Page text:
With the start of another meeting of the World Trade Organization’s Doha round slightly more than a month away, drama is building. The trade round that began in 2001 with the goal of opening the world’s agriculture and manufacturing markets is in what many observers call its most critical stage. Negotiators from the European Union, the United States, Brazil, India and Australia met in Geneva this week in an attempt to build a framework for the ministerial summit in Hong Kong slated for December. The stumbling block so far, though, has been the controversial issue of agricultural protection. Farm subsidies and tariffs artificially increase the world price of farm goods and make it difficult for the poorer countries to compete in the global market. An offer from the U.S. delegation to increase its cuts of subsidies and tariffs has so far gone unanswered by an increasingly divided Europe.

Sarah Royce

Though the WTO and its predecessor, the General Agreement on Tariffs and Trade, have helped to foster one of the most expansive periods of world trade, agricultural subsidies remain one of the last major holdouts to free trade. As long as governments feel that feeding their populations is a high priority, they fear exposing their farmers to competition with cheaper goods on the world market. Food is the ultimate strategic resource (yes, even more than oil), and the ability of a nation to feed itself has always been a cornerstone in geopolitics. Imagine the power that a country can wield by holding food as its bargaining chip. Look at what Saudi Arabia gets away with for being America’s gas station.

According to some studies, the European Union provides an average of $17,000 to its farmers, while the United States doles out $16,000 to its growers. In fact, European subsidies are so large that Europe’s Common Agricultural Policy rivals the GDP of Spain. Worldwide, subsidies are greater than four times as much as foreign aid to poor countries. Some individual farm animals in Western countries make more money from subsidies than do people in sub-Saharan Africa. Policymakers claim that the subsidies produce huge surpluses of grain that is sold cheaply to developing countries. But that’s like selling oil “cheaply” to the Middle East. Farming is the most basic of human industries, and the global South is interested in moving beyond farming, as developed countries did a few centuries ago during the industrial revolution. Third-World farmers want the opportunity to compete with First-World farmers in a fair arena.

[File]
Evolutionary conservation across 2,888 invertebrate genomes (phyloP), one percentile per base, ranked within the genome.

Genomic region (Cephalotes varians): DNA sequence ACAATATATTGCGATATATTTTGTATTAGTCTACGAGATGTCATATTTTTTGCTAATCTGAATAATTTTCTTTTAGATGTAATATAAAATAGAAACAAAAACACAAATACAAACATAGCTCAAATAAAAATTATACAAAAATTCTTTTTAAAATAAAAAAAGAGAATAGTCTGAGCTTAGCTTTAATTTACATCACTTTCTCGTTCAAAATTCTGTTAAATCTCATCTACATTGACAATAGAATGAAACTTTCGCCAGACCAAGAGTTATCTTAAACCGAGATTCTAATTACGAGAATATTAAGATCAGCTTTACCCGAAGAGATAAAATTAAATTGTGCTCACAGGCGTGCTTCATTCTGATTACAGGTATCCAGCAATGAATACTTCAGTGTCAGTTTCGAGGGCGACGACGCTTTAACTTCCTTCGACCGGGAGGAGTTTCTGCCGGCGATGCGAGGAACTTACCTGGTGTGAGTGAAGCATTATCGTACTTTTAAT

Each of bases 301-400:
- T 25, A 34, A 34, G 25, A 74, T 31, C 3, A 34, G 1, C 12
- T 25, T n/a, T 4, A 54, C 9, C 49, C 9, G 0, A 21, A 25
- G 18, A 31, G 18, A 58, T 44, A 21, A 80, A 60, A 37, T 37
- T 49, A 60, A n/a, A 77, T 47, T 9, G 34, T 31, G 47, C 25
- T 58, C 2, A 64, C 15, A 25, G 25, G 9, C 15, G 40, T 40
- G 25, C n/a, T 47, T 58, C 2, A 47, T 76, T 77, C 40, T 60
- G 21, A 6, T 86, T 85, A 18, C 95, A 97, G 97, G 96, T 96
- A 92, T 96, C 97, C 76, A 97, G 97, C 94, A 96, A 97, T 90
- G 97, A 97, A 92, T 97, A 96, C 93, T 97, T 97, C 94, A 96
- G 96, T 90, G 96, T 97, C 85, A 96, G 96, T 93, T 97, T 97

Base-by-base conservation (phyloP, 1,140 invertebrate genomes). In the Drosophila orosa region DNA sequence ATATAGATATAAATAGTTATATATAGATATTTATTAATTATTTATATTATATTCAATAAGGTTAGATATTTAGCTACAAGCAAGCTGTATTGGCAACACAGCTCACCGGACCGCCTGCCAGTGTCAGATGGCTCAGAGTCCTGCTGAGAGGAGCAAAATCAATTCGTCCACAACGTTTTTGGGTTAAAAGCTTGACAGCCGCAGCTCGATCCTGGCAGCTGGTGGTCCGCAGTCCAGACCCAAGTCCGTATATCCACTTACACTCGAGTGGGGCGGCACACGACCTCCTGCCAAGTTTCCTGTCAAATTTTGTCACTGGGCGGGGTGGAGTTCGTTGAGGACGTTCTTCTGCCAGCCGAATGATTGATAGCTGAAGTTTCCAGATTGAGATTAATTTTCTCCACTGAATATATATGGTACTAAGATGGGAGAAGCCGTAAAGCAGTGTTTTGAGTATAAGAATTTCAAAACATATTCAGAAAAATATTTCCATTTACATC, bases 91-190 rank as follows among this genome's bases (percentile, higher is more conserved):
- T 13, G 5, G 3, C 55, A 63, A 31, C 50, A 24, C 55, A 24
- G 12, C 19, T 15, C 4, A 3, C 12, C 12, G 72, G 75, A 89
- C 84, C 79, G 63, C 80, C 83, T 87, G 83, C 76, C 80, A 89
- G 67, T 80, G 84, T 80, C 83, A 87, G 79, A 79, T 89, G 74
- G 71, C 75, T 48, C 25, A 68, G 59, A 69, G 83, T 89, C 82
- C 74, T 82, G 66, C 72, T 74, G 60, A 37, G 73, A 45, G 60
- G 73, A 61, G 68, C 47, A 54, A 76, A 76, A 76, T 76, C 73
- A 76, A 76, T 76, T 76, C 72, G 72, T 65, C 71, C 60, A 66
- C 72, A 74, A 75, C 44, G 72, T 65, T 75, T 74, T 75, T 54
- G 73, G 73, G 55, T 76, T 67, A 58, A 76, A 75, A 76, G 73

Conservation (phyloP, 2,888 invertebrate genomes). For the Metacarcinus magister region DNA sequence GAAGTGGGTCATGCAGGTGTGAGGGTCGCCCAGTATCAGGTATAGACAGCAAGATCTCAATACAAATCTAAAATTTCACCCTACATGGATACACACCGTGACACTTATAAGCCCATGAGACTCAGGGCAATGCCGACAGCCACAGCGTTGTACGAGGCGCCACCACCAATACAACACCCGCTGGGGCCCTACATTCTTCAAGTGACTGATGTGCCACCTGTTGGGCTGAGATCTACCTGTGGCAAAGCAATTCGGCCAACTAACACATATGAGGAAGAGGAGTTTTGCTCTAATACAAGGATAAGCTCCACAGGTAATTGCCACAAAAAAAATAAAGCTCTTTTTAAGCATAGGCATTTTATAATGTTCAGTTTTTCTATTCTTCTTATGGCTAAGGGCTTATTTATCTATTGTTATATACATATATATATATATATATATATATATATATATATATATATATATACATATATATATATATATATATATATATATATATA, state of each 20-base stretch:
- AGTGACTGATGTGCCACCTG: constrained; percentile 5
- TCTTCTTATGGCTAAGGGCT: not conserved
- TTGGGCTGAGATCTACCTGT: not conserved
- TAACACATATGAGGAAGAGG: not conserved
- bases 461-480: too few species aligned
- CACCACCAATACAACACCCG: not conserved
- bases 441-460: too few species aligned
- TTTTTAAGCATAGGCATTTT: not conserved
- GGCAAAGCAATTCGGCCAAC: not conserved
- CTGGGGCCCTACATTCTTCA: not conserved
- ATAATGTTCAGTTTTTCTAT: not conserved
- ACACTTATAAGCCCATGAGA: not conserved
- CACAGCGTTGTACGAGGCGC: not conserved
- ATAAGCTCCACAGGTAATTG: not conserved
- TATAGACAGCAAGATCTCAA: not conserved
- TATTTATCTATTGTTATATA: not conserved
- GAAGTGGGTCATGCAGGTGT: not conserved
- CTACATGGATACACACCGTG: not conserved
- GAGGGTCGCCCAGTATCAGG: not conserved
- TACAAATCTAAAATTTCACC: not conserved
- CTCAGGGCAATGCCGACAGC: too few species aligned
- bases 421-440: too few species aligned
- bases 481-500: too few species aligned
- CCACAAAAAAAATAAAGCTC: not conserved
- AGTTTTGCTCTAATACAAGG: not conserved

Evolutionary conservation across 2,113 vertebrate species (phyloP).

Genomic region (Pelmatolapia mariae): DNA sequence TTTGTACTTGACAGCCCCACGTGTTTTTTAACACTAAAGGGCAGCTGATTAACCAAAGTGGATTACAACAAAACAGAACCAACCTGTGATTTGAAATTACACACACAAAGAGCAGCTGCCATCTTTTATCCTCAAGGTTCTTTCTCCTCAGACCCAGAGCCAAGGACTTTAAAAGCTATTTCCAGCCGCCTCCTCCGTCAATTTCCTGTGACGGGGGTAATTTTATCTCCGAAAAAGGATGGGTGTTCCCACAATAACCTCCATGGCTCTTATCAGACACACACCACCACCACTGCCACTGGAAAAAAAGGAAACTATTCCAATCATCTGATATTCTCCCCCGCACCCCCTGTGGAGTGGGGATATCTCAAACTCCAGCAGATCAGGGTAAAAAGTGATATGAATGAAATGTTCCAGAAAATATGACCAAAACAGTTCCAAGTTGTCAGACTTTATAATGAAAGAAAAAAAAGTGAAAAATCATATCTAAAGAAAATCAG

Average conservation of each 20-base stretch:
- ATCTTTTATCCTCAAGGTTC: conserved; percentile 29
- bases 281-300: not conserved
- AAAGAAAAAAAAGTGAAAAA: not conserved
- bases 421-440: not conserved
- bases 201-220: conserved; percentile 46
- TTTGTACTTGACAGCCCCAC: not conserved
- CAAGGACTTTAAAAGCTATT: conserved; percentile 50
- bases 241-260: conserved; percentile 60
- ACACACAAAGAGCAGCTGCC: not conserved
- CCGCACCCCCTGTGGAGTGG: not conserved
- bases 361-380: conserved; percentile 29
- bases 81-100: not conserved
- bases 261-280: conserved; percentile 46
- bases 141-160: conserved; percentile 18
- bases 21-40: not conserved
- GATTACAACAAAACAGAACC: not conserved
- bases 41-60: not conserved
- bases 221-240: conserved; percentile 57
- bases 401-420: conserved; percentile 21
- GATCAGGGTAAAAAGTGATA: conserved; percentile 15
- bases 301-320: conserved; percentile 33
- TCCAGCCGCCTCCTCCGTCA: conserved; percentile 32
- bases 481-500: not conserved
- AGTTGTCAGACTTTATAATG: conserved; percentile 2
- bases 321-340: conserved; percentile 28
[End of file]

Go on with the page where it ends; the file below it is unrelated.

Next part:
During earlier ministerial meetings of the Doha round, the United States and the European Union agreed to lower their subsidies, but have so far been reluctant to agree on concrete numbers. Europe fears losing its status as an agricultural powerhouse, even though the proportion of farmers in Europe has greatly lessened during the past century due to increased productivity. In both the United States and Europe, large tracts of farmland have consolidated into the hands of a very few exceedingly wealthy farmers.

This dispute over agricultural policy also highlights the more fundamental problem of sovereignty of member nations that may continue to plague the European Union. Dismantling the CAP and trade barriers to agricultural goods will inevitably affect some EU nations more than others. This tension manifested itself this week in a clash between France and EU Trade Commissioner Peter Mandelson. France claims that Mandelson exceeded his mandate at the negotiating table by offering 70-percent subsidy cuts, up 5 percent from the figure the European Union agreed upon. In response to the U.S. offer, Mandelson made clear his broad interpretation of his mandate. While addressing ministers recently, he expressed his strategy “to be pro-jobs in Europe and to be pro-poor in the world.”

Indeed, these two goals may not be contradictory. In return for an opening of agricultural markets in developed countries, poor countries would open their markets in the service industry, allowing for greater imports from rich countries. Thus, there is a strong push from Europe’s service sector to gain access to these markets. Free trade negotiations are in many ways similar to arms control talks. Convincing everyone to give up their weapons is difficult, but the world becomes a much better place once everybody begins cooperating. It is past time for the developed world to dismantle their inefficient and harmful agricultural protections. However, the longer Mandelson is caught between the powerful farm lobby and his broader goals for trade policy, the harder it becomes to envision a successful end to Doha.


Slade can be reached at bslade@umich.edu.

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